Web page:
Cheney Free Press -

Staff Reporter 

Get used to it – athletes engaging in politics are here to stay

Crunch Time


November 8, 2018

Last week, professional wrestlers John Cena and Daniel Bryan announced that they would not be participating in the World Wrestling Entertainment’s Crown Jewel event in Saudi Arabia.

The move shocked sports analysts and caused WWE stock to plummet, but Cena and Bryan held firm. In the wake of the brutal murder and subsequent cover-up of Washington Post journalist Jamal Khashoggi by Saudi government agents, they refused to participate in one of the largest events ever hosted by their chosen sport.

In recent years, everyone from politicians and pundits to announcers and fans have weighed in on the acceptability of athletes expressing political opinions in the public sphere. It’s a topic that was catapulted into the spotlight following professional football player Colin Kaepernick’s high-profile on-field protest against police brutality, and has diminished little in the two years since.

But here’s the thing: this should they/shouldn’t they debate is treating an athlete’s political involvement as if it’s somehow a new concept. And news flash: it’s not.

In 1908, Irish athletes boycotted the London Olympic Games because of Britain’s refusal to grant Irish independence.

Sixty years later, heavyweight boxing champion of the world Muhammad Ali was drafted into the Vietnam War and refused induction. He was arrested, found guilty of draft evasion and ultimately stripped of his title and fighting license until the Supreme Court overruled his conviction in 1971.

American sprinters Tommie Smith and John Carlos earned a first and third place respectively in the 200-meter race at the 1968 Mexico City Olympics, leading to one of the most famous images in sports history. After receiving their medals and taking the platform for the national anthem, both men raised their fists in the “Black Power” salute to protest the treatment of minorities in the United States.

In 1980, 62 countries — led by the United States — boycotted the Moscow Summer Olympics after the Soviet Union invaded Afghanistan.  In response, the Soviet Union and other Warsaw Pact members boycotted the 1984 summer Olympics in Los Angeles.

Players have also spoken out about their religious beliefs, including NBA player Mahmoud Abdul-Rauf who closed his eyes and recited Muslim prayers during the “Star-Spangled Banner” and Jewish Major League Baseball right-fielder Shawn Green, who refused throughout his entire career to play on Yom Kippur.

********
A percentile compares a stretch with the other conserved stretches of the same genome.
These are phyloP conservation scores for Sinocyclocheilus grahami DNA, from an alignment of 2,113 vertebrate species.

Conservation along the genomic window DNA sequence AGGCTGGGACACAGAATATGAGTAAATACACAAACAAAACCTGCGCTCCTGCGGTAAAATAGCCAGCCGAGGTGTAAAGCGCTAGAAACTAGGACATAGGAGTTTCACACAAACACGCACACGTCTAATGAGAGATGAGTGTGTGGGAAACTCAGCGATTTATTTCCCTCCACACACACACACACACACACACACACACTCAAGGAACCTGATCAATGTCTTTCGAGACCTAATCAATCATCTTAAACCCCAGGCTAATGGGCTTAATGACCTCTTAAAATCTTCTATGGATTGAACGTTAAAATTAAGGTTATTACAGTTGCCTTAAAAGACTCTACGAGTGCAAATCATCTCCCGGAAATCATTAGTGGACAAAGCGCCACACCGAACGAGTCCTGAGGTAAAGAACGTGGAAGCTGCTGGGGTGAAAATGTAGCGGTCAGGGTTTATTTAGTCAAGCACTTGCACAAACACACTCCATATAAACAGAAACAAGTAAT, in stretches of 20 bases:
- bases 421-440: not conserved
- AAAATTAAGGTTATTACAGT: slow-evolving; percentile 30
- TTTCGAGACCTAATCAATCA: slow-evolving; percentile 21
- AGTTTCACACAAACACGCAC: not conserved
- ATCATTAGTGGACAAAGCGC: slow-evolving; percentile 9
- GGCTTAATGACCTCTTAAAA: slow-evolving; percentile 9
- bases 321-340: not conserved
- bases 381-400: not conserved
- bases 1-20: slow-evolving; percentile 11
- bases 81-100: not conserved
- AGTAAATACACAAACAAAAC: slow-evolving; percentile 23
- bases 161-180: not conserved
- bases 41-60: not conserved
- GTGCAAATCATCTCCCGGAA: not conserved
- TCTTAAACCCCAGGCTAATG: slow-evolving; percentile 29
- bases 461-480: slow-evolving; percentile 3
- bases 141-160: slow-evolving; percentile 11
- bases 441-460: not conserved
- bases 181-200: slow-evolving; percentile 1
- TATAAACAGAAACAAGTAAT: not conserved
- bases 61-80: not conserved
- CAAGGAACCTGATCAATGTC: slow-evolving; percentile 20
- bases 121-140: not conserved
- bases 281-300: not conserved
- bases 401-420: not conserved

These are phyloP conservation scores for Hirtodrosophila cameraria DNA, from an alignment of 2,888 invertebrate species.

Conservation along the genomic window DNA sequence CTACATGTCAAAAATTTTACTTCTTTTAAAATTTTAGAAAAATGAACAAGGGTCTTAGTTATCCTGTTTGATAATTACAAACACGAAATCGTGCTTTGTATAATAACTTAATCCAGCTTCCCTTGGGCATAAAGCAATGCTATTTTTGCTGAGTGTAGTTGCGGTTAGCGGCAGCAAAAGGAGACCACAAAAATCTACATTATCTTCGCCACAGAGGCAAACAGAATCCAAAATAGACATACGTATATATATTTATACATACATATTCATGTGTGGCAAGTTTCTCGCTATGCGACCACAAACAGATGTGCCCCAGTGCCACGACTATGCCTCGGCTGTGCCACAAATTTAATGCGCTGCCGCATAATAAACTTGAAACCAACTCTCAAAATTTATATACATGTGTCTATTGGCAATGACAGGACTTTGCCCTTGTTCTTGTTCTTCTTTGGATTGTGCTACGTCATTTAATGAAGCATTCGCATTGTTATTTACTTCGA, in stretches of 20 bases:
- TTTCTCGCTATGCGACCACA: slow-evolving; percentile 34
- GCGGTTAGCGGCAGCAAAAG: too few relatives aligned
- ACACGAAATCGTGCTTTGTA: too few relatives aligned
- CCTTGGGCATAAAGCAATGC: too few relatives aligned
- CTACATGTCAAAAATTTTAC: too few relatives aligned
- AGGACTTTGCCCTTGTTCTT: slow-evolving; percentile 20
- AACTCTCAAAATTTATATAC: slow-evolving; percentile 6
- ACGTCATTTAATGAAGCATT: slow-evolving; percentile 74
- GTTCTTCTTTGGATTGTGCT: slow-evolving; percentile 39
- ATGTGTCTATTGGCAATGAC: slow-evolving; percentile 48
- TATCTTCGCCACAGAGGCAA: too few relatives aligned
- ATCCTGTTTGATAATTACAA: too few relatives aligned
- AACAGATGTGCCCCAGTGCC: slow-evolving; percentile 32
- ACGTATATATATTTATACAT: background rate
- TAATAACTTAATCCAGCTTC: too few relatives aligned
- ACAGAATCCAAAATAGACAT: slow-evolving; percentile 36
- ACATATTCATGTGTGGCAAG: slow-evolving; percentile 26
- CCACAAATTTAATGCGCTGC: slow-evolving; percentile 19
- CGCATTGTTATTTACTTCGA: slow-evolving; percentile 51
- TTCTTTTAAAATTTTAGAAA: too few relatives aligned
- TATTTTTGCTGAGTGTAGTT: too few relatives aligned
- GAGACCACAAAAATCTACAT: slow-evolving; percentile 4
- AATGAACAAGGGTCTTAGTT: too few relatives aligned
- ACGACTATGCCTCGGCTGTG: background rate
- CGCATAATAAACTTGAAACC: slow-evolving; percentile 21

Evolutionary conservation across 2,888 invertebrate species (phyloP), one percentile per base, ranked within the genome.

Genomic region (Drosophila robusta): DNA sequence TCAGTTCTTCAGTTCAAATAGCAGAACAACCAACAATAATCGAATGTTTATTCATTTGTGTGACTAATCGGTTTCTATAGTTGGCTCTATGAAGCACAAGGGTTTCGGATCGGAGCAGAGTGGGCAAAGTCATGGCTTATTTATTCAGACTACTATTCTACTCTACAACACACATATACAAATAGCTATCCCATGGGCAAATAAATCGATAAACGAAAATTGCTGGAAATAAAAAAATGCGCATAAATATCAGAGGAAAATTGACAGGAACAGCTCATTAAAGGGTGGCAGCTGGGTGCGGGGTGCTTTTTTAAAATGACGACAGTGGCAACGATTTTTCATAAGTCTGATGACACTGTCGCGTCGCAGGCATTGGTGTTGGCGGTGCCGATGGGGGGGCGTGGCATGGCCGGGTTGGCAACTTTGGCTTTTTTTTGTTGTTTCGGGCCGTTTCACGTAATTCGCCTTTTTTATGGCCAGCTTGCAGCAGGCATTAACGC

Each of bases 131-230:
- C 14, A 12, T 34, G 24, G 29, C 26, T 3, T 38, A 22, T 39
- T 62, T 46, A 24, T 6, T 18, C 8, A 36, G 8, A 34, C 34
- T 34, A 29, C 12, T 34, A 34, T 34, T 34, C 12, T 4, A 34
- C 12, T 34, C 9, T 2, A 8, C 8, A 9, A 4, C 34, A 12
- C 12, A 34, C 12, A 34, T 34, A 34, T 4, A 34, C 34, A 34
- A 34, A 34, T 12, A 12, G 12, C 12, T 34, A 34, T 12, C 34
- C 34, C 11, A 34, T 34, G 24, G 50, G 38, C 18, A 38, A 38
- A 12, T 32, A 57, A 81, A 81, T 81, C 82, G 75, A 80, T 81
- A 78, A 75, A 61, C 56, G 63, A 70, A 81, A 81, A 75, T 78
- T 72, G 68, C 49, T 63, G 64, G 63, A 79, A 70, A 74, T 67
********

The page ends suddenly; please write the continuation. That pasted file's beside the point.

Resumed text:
To act as though athletes’ expressing their political opinions is a recent development is to willfully ignore sports history and the difference participants have made with their involvement in various causes over hundreds of years. And like it or not, this phenomenon is not going away.

To expect every single athlete in every single sport to stay silent on issues that they’re passionate about when they have a worldwide platform at their fingertips is flat-out unrealistic. Some may think it’s their job to play and keep quiet, while others will feel a responsibility to speak out on important issues due to their high-profile status. Opinions will vary because they’re human, not mindless game-driven robots.

The reality is that sports aren’t just for hometown high schools and little leagues. Sports are big business — giant corporations with money and influence. The figures that star in the games we play are no different, and in many cases have more power to effect meaningful change than politicians.

Sports and politics are inextricably intertwined, especially with the advent of live broadcasting and social media that mean fans can not only find out what an athlete thinks about a particular topic, but can applaud, question and criticize in real time.

On Nov. 2, an NFL cheerleader with the San Francisco 49ers kneeled for the anthem. Last month, Lorenzo Alexander of the Buffalo Bills hosted a community event that provided math and science labs for kids, free medical screenings and nonpartisan voter registration.

Let’s get real. Whether or not you think politics has a place in sports is irrelevant. It’s already there — and it’s not going anywhere, any time soon.

Shannen Talbot can be reached at


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